The Conference of Mayors adopted clean air policies in 2017 and 2018 to support cities
transitioning to 100 percent renewable energy and success depends on developing enough
renewable power production capacity and renewable energy generation. The Energy Information
Administration (EIA) reports that renewables provided 17% of electricity generation in 2016: 20%
from nuclear and 63% from fossil. A review of trends in energy generation capacity and energy
generation suggests renewables are on the rise and fossil is fading, but in the fossil category natural
gas continues to rise. These trends have implications for cities transitioning to 100% renewable
Changes in Power Production Capacity – 2011 to 2018
Federal Energy Regulatory Commission (FERC) data reported changes in utility scale power
production units measured in gigawatts (GW) from 2011 to 2018.
• The fossil fuels had a net loss of 37.8 GW of production capacity.
• Natural gas nameplate capacity grew by 53 GW
• Coal and oil declined a combined 90.8 GW
• For every I natural gas GW capacity increase there is a 1.7 reduction in coal and oil GW
Power production capacity growth indicates preferential investment in renewables.
• Nameplate power production capacity for three renewables (geothermal, solar and wind)
grew a combined 82.9 GW from 2011 to 2018.
• For every 1 renewable GW capacity increase there is a 0.9 GW reduction in coal and oil
• For every 1 natural gas GW capacity increase there is a 1.4 GW capacity increase in
renewables power production capacity.
Net Energy Generation by Source – 2006 to 2016
An analysis of EIA data on net energy generation (measured in megawatt hours MWh, etc.)1 from
2006 to 2016 indicates dynamic shifts are occurring.
• Fossil energy generation has declined by 8 percent from 2006 to 2016
o But natural gas increased energy generation by 561 TWh to 1,378 TWh in 2016.
• Wind and solar, the standout renewable energy generators, increased 235 TWh to 609
TWh of clean energy in 2016.
• Effective capacity limits like intermittency handicaps renewables. A 1 MW wind
generator, due to effective capacity factors, can generate only 62 percent of the net
energy generated by a 1 MW natural gas plant.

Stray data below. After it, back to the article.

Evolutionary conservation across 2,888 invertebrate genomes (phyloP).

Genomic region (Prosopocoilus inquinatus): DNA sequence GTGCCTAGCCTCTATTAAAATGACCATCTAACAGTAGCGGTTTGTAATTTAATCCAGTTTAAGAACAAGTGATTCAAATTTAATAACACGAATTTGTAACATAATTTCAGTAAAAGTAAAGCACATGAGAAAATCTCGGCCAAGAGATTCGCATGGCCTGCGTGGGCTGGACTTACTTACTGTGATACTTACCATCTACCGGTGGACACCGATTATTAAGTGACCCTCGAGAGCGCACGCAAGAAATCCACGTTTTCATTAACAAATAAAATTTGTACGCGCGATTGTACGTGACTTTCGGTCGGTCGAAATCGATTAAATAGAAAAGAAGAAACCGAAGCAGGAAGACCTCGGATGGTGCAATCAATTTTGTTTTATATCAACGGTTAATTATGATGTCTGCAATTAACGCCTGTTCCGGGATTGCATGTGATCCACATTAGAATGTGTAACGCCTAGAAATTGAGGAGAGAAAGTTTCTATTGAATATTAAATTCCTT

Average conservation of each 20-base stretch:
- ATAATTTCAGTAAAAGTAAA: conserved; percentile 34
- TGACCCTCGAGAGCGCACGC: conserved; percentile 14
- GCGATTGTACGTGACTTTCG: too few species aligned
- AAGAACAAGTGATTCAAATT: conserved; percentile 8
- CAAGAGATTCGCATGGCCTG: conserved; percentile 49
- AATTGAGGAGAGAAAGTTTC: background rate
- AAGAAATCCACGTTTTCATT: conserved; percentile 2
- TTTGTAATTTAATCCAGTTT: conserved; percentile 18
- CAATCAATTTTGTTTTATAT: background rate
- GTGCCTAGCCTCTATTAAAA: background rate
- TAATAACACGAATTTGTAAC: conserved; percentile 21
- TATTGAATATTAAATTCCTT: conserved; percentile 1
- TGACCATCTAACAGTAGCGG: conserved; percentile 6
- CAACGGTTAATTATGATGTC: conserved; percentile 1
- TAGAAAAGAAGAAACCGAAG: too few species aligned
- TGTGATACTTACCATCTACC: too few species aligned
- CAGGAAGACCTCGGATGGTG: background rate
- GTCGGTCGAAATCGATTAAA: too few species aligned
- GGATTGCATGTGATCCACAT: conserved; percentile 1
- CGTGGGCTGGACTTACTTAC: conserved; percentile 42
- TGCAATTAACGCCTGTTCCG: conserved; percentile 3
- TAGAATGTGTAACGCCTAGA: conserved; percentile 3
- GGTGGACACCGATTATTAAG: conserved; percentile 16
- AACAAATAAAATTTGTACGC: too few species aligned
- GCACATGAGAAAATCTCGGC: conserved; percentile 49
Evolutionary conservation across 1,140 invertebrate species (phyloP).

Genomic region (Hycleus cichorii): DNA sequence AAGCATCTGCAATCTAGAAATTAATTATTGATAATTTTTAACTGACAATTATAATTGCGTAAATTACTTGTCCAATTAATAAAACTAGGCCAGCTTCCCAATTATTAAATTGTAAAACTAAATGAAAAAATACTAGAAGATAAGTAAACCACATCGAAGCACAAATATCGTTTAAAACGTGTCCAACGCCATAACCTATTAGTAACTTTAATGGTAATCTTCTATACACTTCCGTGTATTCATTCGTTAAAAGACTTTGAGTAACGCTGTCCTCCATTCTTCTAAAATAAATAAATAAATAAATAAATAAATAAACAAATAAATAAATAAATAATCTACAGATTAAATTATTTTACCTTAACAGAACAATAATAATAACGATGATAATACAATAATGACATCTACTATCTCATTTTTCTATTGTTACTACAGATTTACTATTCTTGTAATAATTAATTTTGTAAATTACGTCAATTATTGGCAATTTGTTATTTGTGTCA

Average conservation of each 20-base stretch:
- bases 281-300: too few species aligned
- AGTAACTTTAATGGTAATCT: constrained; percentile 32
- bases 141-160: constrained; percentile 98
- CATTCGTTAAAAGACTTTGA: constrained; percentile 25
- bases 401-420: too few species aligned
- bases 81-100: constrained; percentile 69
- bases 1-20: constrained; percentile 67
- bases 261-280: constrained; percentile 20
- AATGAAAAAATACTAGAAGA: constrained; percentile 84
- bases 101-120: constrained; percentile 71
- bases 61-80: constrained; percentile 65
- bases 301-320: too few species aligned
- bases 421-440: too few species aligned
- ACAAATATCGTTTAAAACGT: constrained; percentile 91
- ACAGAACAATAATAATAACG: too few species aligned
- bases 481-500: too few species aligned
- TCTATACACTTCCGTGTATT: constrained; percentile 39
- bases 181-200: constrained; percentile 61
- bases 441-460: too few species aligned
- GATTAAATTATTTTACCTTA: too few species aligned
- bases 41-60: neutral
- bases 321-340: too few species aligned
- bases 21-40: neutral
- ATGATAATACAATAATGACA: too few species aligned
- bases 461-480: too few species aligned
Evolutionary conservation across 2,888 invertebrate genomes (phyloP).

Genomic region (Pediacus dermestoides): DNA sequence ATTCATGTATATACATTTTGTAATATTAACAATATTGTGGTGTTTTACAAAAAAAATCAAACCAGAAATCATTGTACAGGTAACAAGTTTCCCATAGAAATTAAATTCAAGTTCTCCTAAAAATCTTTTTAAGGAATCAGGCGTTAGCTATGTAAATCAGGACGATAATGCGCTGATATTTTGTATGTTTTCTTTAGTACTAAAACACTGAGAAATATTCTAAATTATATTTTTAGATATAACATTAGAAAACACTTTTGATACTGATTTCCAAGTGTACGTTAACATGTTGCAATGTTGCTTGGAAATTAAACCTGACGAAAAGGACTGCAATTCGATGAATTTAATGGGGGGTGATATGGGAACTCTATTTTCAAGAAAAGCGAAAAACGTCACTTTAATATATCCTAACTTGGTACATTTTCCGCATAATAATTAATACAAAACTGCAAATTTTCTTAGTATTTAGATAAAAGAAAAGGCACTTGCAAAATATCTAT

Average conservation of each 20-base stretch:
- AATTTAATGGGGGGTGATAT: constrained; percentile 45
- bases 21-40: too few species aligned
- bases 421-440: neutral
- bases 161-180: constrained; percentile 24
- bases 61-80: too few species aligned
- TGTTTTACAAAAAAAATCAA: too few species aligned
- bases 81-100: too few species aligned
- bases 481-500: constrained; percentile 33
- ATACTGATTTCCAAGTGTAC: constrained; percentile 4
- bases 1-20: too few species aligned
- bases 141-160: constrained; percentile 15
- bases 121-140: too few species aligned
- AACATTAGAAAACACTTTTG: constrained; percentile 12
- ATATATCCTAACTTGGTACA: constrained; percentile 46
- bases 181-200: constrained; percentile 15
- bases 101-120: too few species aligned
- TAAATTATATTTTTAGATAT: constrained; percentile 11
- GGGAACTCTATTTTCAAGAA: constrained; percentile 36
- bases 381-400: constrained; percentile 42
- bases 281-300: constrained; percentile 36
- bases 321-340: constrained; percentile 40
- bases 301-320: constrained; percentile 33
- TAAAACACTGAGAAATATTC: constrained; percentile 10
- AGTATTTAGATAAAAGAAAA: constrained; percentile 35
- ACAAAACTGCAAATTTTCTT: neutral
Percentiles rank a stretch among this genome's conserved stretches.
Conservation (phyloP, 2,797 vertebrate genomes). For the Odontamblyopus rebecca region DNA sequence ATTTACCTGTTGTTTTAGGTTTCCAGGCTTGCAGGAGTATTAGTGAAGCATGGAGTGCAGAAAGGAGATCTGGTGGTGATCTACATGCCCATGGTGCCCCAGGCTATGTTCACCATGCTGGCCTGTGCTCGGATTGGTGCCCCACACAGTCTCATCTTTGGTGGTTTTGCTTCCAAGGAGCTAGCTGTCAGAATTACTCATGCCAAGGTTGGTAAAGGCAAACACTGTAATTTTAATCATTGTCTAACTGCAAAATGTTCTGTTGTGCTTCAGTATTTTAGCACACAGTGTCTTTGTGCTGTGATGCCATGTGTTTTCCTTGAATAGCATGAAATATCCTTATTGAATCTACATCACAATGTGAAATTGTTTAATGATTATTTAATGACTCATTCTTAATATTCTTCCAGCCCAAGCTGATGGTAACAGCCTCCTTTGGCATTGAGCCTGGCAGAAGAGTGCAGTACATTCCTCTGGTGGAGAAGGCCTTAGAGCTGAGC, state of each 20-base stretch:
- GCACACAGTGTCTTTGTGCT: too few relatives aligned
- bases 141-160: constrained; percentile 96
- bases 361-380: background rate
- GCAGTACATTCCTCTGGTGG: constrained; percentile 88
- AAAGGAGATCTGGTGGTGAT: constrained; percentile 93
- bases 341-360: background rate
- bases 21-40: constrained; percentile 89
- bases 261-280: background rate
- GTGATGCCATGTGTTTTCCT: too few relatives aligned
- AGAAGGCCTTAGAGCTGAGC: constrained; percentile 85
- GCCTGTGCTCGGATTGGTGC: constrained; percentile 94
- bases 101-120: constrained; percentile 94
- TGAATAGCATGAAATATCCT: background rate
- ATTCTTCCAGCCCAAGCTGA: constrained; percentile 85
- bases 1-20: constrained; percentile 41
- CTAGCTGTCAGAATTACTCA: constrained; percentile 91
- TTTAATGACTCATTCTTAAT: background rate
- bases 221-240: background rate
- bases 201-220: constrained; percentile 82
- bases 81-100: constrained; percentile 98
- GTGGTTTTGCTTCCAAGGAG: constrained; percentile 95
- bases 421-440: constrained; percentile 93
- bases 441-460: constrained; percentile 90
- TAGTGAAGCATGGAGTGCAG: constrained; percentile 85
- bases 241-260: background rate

• Net energy generation by renewables is growing at 40 percent of the rate of growth of
natural gas energy generation
11 Watt-hour, kilowatt hour KWh, megawatt hour MWh, gigawatt hour GWh, terawatt hour TWh.
Renewable Energy Transition: Measuring Progress
The Conference of Mayors adopted policies in 2017 and 2018 to support city efforts to transition
to 100 percent renewable energy. Public benefits of such a transition include cleaner air and a
reduction in climate stressing carbon emissions. Local governments have been actively pursuing a
transition for practical reasons as well – it diversifies energy sources and rebalances production
capabilities geographically offering both redundancy and resiliency. Recent research by the
Conference of Mayors in partnership with the Center for Climate and Energy Solutions indicates
a broad array of local renewable energy activity. This report examines two measures of progress
toward 100 percent renewable energy in our cities: growth in design capacity (how much power
production is installed), and net energy generation trends (how much electricity is produced).
These measurements signal positive progress – preferential investment in renewable technology
production capacity and growth in renewable energy generation share.
Many cities are participating in the renewables transition process directly and often indirectly as
they interface with a variety of energy technologies. The Federal Energy Regulatory Commission
(FERC) reports 18 utility scale- wind and 118 solar in new build or expansion projects between
January and May of 2018. The comparable 2017 period included 43 wind and 216 solar projects.
Collectively, thousands of local projects initiated in the last 10 years have had an impact, and
renewables are gaining on conventional sources in design capacity and net electricity generation.
Electricity capacity and generation information published by FERC2 and the U.S. Energy
Information Administration (EIA)3 are reviewed to measure national trends in capacity additions
and net electricity generated by different fuels (coal, natural gas, petroleum) and different sources
(geothermal, wind, solar). Together, this information provides a snapshot assessment of the level
and trajectory of the transition to clean energy.
Installed Capacity by Energy Source Demonstrates Gains in Renewables Investing
Installed capacity (also referred to as design capacity or nameplate capacity) is the intended fullload sustained output of a power plant. Simply put, a 20 MW electric generating facility has a
‘design capacity’ to produce 20 MW of electricity on a continual 24/365 basis. Installed generating
capacity was reviewed using several time periods of FERC data and estimates published for 2016
by the EIA, (Table 1 and Table 2).
2 FERC releases information on installed capacity by energy source on a frequent basis, and the information is used
by the Commission in exercising its authority. Cities are interested in the same information and what the
Commission thinks about that information. 3 EIA releases estimates of installed capacity based on surveys and other reporting requirements of generators of 1
MW or more. EIA also publishes information on net generation by energy source. Cities are interested in these data
for the same reasons as interest in FERC information.